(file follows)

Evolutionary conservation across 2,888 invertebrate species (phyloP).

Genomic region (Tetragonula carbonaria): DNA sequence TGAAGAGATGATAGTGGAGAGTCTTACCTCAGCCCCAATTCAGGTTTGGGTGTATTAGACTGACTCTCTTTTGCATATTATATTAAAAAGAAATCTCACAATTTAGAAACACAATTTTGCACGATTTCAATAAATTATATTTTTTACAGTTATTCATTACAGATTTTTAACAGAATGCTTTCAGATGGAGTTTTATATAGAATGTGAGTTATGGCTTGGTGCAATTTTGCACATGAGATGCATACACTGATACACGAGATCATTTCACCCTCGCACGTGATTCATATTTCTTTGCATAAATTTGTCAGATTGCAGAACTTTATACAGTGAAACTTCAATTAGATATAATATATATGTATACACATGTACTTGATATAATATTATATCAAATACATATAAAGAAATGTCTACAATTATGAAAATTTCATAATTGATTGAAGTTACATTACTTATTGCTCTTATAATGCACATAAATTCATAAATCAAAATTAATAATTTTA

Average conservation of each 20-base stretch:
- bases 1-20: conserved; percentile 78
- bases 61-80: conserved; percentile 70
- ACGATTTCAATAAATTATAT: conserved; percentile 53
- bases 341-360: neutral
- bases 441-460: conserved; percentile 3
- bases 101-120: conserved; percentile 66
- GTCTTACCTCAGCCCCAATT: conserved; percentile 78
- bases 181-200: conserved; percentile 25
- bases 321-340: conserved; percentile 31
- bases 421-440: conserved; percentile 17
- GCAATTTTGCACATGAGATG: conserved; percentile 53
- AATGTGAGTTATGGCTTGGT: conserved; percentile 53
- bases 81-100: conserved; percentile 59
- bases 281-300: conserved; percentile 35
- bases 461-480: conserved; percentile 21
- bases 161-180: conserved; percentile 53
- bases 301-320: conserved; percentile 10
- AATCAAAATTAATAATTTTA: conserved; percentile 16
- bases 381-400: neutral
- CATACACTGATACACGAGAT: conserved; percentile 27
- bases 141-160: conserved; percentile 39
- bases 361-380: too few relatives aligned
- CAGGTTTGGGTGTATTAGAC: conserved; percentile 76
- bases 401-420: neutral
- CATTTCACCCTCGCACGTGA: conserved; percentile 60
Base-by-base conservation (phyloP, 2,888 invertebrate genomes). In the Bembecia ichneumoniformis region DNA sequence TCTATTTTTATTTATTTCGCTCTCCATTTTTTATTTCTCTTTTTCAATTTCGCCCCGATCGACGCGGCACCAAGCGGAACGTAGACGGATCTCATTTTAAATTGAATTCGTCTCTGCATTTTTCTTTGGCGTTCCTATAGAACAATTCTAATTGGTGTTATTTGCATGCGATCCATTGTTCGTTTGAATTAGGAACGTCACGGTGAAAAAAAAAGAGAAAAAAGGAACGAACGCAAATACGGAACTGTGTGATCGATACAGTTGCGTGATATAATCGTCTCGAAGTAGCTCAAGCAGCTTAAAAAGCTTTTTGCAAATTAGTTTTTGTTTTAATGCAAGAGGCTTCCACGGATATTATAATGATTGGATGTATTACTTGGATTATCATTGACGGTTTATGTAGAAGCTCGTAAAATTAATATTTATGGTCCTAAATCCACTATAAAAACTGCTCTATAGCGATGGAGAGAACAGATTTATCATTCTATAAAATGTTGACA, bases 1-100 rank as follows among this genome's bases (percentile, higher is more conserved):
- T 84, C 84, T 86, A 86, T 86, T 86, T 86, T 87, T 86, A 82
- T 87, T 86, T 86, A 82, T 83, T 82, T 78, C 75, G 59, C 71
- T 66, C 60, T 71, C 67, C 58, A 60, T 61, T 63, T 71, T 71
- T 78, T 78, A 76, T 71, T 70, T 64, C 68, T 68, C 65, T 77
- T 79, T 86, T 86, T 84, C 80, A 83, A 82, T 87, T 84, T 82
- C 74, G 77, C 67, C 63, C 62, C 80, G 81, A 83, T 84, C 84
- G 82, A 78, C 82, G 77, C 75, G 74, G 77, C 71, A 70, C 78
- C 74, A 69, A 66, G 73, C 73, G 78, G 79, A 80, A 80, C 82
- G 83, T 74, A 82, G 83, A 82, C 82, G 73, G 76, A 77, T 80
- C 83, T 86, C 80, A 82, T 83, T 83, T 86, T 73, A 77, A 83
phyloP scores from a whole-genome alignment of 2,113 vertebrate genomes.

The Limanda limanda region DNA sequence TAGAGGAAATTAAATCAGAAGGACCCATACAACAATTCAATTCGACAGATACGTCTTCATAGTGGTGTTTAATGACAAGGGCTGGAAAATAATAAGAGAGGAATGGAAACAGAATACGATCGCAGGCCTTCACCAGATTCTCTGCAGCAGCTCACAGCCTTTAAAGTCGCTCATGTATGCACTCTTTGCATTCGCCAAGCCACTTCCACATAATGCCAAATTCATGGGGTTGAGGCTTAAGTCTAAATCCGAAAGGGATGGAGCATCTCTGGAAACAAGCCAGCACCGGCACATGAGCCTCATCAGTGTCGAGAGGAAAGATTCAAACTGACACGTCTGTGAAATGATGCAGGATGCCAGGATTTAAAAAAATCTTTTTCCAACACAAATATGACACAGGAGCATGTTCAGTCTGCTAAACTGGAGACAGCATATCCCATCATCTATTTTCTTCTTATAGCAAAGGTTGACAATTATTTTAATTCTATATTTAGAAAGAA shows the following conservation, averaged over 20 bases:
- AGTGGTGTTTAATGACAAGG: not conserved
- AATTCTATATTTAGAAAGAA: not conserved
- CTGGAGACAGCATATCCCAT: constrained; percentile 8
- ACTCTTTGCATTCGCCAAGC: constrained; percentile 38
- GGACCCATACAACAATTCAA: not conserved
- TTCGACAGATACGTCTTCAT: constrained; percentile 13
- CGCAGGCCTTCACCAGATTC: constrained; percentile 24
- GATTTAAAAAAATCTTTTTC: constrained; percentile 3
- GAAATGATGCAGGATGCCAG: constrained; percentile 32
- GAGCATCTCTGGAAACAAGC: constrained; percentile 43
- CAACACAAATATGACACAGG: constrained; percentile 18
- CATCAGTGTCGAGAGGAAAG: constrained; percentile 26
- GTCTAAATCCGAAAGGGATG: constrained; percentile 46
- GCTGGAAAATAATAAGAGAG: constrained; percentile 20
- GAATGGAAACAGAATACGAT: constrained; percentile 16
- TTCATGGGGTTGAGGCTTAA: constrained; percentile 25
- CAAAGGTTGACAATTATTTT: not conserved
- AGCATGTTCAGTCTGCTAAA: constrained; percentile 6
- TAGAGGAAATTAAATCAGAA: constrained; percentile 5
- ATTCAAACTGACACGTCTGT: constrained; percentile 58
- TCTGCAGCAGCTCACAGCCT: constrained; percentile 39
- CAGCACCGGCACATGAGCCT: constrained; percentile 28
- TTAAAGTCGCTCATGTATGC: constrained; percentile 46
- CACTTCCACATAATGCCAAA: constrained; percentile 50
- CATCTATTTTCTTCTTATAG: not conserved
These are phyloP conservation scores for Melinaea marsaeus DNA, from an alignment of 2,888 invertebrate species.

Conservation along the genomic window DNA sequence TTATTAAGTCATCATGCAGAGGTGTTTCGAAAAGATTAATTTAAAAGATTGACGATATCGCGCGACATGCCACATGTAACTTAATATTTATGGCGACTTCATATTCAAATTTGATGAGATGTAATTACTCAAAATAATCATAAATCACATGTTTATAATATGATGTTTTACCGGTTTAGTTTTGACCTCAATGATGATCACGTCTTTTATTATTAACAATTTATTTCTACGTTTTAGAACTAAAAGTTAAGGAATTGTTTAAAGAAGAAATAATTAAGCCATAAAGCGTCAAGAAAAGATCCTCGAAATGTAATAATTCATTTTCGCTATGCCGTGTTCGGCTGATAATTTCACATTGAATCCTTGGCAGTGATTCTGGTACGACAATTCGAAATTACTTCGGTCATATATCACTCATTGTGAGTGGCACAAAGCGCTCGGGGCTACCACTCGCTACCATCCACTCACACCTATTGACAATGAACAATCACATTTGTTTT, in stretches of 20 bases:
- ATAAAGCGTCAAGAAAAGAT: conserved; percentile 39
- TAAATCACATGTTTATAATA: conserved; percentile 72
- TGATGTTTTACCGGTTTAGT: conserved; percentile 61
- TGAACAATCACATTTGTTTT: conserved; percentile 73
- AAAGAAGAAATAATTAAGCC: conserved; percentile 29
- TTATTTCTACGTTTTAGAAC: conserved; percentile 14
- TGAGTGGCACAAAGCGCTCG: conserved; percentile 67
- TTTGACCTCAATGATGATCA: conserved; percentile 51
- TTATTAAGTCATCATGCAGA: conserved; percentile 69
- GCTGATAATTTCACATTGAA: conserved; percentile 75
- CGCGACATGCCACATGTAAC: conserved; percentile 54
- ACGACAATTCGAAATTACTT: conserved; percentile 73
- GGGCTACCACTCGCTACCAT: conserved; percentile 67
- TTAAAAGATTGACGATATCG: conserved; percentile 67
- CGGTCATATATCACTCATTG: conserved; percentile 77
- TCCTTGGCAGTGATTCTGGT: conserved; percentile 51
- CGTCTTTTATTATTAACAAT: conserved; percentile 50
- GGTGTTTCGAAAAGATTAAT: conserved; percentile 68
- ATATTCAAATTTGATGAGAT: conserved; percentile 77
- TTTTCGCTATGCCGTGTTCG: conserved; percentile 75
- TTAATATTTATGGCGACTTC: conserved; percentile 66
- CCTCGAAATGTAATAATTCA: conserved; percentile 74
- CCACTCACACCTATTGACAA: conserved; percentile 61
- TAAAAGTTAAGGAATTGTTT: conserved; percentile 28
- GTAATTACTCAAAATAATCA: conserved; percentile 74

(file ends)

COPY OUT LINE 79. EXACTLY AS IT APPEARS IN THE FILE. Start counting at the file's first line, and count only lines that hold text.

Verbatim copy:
- CGCGACATGCCACATGTAAC: conserved; percentile 54